They migrate to Florida despite economy, team's travails
April 1, 2009 8:15 AM
Peter Diana / Post-Gazette
Pirates catcher Ryan Doumit signs autographs for fans at the end of a recent workout at Pirate City in Bradenton, Fla.
By Chuck Finder Pittsburgh Post-Gazette
BRADENTON, Fla. -- Hanging out along the railing beside the Pirates' dugout at McKechnie Field, autograph seekers and ardent fans Cathy and Chuck Martin are not daunted by the numbers.
Not the fluctuations in an economy affecting daily life, including professional sports.
Not the 16-year slump, one approaching historic U.S. proportions, by their favorite baseball franchise.
Not even by the 3 1/2-hour, one-way drive for this family of three to attend 35 Pirates games a year as season-ticket holders living near Lancaster in eastern Pennsylvania.
"Last year was kind of hard with the gas prices," said Mrs. Martin, 44, a Baldwin native who refused to move to Manheim, Pa., five years ago unless her husband bought her Pirates season tickets. That's why they return to her hometown a dozen or so times each April through September. And that's why they came to the Pirates' spring-training site earlier this month for their third annual four-games-in-four days family adventure in Florida.
The Martins are part of a yearly American migration -- to the Pirates' Florida home in particular and to baseball's springtime venues in general -- that already has shown signs of flattening attendance, which could be a harbinger. The Pirates' spring-training attendance has experienced a 2-percent decline, roughly 97 patrons per game fewer than last year at a 17-game average of 4,667 and 79,346 total thus far. But with two home games remaining due to a schedule elongated by the World Baseball Classic, they expect to surpass the record 81,000-plus attracted each of the past two springs. Such a 2-percent drop also is what Major League Baseball officials report across the spring-training spectrum in Florida's Grapefruit League and Arizona's Cactus League, with numbers through March 22 roughly 140 fans behind last year's per-game pace, to 6,417 from 6,557.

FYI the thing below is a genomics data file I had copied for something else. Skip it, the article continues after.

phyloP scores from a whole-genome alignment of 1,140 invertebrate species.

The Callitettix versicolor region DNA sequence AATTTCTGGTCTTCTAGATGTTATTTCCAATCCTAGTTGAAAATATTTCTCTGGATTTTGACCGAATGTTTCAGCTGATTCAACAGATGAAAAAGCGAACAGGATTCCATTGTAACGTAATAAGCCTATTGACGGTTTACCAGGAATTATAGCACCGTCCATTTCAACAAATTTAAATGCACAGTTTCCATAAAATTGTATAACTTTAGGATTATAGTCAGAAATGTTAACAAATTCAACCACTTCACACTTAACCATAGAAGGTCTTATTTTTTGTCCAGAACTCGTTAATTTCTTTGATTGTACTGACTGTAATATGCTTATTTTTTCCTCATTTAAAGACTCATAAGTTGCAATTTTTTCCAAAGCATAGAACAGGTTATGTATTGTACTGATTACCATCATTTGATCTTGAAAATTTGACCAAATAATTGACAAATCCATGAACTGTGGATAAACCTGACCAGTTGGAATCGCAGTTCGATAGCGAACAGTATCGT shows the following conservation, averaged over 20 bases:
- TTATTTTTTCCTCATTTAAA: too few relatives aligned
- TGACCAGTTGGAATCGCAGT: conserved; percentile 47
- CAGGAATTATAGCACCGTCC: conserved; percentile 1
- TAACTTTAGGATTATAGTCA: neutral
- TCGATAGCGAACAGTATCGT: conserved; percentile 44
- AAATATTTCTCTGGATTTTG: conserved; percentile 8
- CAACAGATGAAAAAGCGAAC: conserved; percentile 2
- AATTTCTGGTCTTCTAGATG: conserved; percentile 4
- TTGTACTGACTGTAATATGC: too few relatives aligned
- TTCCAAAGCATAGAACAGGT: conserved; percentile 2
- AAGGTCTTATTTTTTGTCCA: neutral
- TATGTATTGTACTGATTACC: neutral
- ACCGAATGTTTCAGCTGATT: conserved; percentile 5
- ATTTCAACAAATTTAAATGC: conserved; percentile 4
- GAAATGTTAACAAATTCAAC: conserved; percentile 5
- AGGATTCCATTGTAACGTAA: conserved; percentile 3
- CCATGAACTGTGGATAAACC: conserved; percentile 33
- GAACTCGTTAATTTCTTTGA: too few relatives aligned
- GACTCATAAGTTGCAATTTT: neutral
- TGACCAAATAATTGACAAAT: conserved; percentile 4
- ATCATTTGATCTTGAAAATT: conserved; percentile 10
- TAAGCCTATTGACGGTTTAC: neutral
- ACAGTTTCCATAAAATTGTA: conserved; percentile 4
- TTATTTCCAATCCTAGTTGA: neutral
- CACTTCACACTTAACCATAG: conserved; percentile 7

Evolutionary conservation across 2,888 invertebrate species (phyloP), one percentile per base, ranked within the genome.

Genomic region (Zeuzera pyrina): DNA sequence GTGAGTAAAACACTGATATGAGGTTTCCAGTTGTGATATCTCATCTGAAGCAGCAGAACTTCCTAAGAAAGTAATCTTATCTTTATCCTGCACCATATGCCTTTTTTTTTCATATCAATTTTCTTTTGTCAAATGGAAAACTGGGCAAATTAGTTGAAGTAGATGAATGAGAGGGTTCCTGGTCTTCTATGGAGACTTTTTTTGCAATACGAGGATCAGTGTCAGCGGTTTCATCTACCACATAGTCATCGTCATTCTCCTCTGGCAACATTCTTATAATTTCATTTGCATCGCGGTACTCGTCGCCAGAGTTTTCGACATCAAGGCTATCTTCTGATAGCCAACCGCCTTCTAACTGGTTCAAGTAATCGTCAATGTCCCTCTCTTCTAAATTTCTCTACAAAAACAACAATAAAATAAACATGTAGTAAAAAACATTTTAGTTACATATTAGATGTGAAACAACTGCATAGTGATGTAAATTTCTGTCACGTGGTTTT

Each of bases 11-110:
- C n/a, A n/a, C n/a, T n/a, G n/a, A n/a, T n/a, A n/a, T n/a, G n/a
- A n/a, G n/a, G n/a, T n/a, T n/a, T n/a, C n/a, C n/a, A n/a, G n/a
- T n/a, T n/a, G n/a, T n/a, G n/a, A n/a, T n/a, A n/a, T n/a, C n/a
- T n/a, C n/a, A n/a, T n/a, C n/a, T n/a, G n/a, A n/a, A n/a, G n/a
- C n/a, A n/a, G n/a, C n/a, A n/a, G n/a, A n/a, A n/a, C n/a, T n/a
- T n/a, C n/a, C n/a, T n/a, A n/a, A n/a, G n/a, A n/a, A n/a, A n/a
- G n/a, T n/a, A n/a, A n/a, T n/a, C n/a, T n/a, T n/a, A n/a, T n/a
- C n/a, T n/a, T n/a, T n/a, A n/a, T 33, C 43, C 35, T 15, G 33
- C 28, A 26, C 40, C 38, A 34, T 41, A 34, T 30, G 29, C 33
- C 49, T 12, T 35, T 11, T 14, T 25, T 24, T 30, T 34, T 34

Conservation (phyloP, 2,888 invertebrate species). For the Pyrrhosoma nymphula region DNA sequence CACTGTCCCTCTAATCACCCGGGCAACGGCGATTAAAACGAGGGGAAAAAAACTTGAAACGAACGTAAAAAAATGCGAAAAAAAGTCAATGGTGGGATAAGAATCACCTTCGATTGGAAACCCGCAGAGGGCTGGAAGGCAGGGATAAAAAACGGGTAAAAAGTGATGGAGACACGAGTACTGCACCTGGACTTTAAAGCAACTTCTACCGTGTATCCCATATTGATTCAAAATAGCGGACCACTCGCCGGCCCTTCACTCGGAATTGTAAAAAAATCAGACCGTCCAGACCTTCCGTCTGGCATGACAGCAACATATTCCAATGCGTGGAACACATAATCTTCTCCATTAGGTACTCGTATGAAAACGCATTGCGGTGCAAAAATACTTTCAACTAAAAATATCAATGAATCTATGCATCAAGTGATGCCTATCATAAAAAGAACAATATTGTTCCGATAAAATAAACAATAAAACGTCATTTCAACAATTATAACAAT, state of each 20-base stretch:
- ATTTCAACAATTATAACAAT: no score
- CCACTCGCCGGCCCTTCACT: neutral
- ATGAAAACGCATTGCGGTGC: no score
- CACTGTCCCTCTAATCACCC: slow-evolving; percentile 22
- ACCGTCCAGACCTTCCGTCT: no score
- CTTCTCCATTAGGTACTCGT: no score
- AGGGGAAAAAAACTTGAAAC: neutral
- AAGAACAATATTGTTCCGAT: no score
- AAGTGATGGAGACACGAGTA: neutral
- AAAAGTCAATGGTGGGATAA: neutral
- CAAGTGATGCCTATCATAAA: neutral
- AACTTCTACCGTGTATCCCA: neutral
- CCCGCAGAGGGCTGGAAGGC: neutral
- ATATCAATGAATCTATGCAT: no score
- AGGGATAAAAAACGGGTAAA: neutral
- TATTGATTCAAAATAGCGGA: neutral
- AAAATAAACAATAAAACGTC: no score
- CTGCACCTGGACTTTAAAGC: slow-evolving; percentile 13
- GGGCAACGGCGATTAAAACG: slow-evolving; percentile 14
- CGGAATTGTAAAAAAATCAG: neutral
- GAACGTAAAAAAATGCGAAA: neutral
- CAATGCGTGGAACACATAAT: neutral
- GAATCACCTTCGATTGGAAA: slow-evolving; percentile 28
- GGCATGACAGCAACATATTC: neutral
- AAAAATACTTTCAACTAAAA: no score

Of course, spring training is merely baseball's warm-up act. So, then, will that compute into an attendance slump for the 2009 season? The Sports Business Journal reported Monday that baseball officials expect their lowest turnstiles total in four seasons -- a roughly 6-percent decline from 2007's high-water mark of 79.5 million.